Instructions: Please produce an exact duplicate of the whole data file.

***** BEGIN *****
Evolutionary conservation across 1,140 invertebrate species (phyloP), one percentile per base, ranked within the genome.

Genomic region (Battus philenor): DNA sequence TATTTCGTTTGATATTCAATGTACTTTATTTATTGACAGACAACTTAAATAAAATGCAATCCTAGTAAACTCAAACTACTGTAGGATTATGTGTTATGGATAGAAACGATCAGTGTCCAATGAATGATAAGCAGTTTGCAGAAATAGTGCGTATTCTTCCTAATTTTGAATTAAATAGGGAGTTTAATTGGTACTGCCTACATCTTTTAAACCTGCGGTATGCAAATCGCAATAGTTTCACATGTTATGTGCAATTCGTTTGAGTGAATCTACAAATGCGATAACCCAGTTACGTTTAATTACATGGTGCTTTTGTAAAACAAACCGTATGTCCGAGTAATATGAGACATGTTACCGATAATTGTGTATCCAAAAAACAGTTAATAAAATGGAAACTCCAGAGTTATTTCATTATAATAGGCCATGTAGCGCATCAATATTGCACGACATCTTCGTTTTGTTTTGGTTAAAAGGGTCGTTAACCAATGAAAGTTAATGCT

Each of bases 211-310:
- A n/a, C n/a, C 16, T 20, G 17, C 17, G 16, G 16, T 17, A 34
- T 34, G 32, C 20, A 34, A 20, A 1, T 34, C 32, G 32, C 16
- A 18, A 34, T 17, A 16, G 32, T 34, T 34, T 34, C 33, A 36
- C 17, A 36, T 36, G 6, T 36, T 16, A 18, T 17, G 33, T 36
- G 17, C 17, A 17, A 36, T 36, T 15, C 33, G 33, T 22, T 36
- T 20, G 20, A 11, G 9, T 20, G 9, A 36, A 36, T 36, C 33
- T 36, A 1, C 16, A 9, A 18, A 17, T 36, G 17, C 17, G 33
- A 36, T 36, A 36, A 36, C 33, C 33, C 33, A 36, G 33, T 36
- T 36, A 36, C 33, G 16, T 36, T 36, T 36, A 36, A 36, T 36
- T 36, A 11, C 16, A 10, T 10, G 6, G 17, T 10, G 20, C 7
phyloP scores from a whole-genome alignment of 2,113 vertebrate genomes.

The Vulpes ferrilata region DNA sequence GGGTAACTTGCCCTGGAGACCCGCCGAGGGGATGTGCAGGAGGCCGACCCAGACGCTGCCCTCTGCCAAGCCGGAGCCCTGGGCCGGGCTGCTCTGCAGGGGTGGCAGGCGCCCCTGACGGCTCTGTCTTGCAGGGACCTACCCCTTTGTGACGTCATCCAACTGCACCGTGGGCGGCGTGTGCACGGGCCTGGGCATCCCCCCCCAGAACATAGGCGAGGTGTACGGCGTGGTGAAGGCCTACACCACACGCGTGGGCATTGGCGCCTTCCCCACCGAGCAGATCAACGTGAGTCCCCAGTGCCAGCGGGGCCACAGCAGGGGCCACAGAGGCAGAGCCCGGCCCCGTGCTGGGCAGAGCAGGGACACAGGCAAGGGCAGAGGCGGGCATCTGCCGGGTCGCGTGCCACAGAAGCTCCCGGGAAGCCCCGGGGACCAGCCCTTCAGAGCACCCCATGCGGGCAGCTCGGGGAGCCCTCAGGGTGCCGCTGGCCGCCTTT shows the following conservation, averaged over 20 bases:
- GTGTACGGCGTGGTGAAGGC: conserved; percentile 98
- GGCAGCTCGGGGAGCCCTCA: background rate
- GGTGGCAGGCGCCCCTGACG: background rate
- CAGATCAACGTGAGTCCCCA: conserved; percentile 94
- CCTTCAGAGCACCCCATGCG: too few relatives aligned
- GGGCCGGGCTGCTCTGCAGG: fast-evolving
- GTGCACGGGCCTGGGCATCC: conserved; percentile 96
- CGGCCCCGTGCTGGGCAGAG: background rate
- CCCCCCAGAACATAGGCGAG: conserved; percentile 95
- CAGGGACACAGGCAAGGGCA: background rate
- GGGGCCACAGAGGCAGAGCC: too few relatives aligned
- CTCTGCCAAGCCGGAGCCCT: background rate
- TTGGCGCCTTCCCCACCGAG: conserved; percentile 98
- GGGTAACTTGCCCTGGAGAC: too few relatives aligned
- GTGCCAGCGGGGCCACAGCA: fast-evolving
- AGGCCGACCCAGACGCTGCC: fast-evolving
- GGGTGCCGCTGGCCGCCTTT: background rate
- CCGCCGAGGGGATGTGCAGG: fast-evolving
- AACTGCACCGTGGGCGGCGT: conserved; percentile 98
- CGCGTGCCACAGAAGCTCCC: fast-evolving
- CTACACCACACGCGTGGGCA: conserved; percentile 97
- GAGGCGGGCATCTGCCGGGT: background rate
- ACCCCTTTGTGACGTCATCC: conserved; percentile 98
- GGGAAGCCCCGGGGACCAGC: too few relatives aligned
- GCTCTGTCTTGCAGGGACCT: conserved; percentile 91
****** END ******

Evolutionary conservation across 1,140 invertebrate species (phyloP), one percentile per base, ranked within the genome.

Genomic region (Battus philenor): DNA sequence TATTTCGTTTGATATTCAATGTACTTTATTTATTGACAGACAACTTAAATAAAATGCAATCCTAGTAAACTCAAACTACTGTAGGATTATGTGTTATGGATAGAAACGATCAGTGTCCAATGAATGATAAGCAGTTTGCAGAAATAGTGCGTATTCTTCCTAATTTTGAATTAAATAGGGAGTTTAATTGGTACTGCCTACATCTTTTAAACCTGCGGTATGCAAATCGCAATAGTTTCACATGTTATGTGCAATTCGTTTGAGTGAATCTACAAATGCGATAACCCAGTTACGTTTAATTACATGGTGCTTTTGTAAAACAAACCGTATGTCCGAGTAATATGAGACATGTTACCGATAATTGTGTATCCAAAAAACAGTTAATAAAATGGAAACTCCAGAGTTATTTCATTATAATAGGCCATGTAGCGCATCAATATTGCACGACATCTTCGTTTTGTTTTGGTTAAAAGGGTCGTTAACCAATGAAAGTTAATGCT

Each of bases 211-310:
- A n/a, C n/a, C 16, T 20, G 17, C 17, G 16, G 16, T 17, A 34
- T 34, G 32, C 20, A 34, A 20, A 1, T 34, C 32, G 32, C 16
- A 18, A 34, T 17, A 16, G 32, T 34, T 34, T 34, C 33, A 36
- C 17, A 36, T 36, G 6, T 36, T 16, A 18, T 17, G 33, T 36
- G 17, C 17, A 17, A 36, T 36, T 15, C 33, G 33, T 22, T 36
- T 20, G 20, A 11, G 9, T 20, G 9, A 36, A 36, T 36, C 33
- T 36, A 1, C 16, A 9, A 18, A 17, T 36, G 17, C 17, G 33
- A 36, T 36, A 36, A 36, C 33, C 33, C 33, A 36, G 33, T 36
- T 36, A 36, C 33, G 16, T 36, T 36, T 36, A 36, A 36, T 36
- T 36, A 11, C 16, A 10, T 10, G 6, G 17, T 10, G 20, C 7
phyloP scores from a whole-genome alignment of 2,113 vertebrate genomes.

The Vulpes ferrilata region DNA sequence GGGTAACTTGCCCTGGAGACCCGCCGAGGGGATGTGCAGGAGGCCGACCCAGACGCTGCCCTCTGCCAAGCCGGAGCCCTGGGCCGGGCTGCTCTGCAGGGGTGGCAGGCGCCCCTGACGGCTCTGTCTTGCAGGGACCTACCCCTTTGTGACGTCATCCAACTGCACCGTGGGCGGCGTGTGCACGGGCCTGGGCATCCCCCCCCAGAACATAGGCGAGGTGTACGGCGTGGTGAAGGCCTACACCACACGCGTGGGCATTGGCGCCTTCCCCACCGAGCAGATCAACGTGAGTCCCCAGTGCCAGCGGGGCCACAGCAGGGGCCACAGAGGCAGAGCCCGGCCCCGTGCTGGGCAGAGCAGGGACACAGGCAAGGGCAGAGGCGGGCATCTGCCGGGTCGCGTGCCACAGAAGCTCCCGGGAAGCCCCGGGGACCAGCCCTTCAGAGCACCCCATGCGGGCAGCTCGGGGAGCCCTCAGGGTGCCGCTGGCCGCCTTT shows the following conservation, averaged over 20 bases:
- GTGTACGGCGTGGTGAAGGC: conserved; percentile 98
- GGCAGCTCGGGGAGCCCTCA: background rate
- GGTGGCAGGCGCCCCTGACG: background rate
- CAGATCAACGTGAGTCCCCA: conserved; percentile 94
- CCTTCAGAGCACCCCATGCG: too few relatives aligned
- GGGCCGGGCTGCTCTGCAGG: fast-evolving
- GTGCACGGGCCTGGGCATCC: conserved; percentile 96
- CGGCCCCGTGCTGGGCAGAG: background rate
- CCCCCCAGAACATAGGCGAG: conserved; percentile 95
- CAGGGACACAGGCAAGGGCA: background rate
- GGGGCCACAGAGGCAGAGCC: too few relatives aligned
- CTCTGCCAAGCCGGAGCCCT: background rate
- TTGGCGCCTTCCCCACCGAG: conserved; percentile 98
- GGGTAACTTGCCCTGGAGAC: too few relatives aligned
- GTGCCAGCGGGGCCACAGCA: fast-evolving
- AGGCCGACCCAGACGCTGCC: fast-evolving
- GGGTGCCGCTGGCCGCCTTT: background rate
- CCGCCGAGGGGATGTGCAGG: fast-evolving
- AACTGCACCGTGGGCGGCGT: conserved; percentile 98
- CGCGTGCCACAGAAGCTCCC: fast-evolving
- CTACACCACACGCGTGGGCA: conserved; percentile 97
- GAGGCGGGCATCTGCCGGGT: background rate
- ACCCCTTTGTGACGTCATCC: conserved; percentile 98
- GGGAAGCCCCGGGGACCAGC: too few relatives aligned
- GCTCTGTCTTGCAGGGACCT: conserved; percentile 91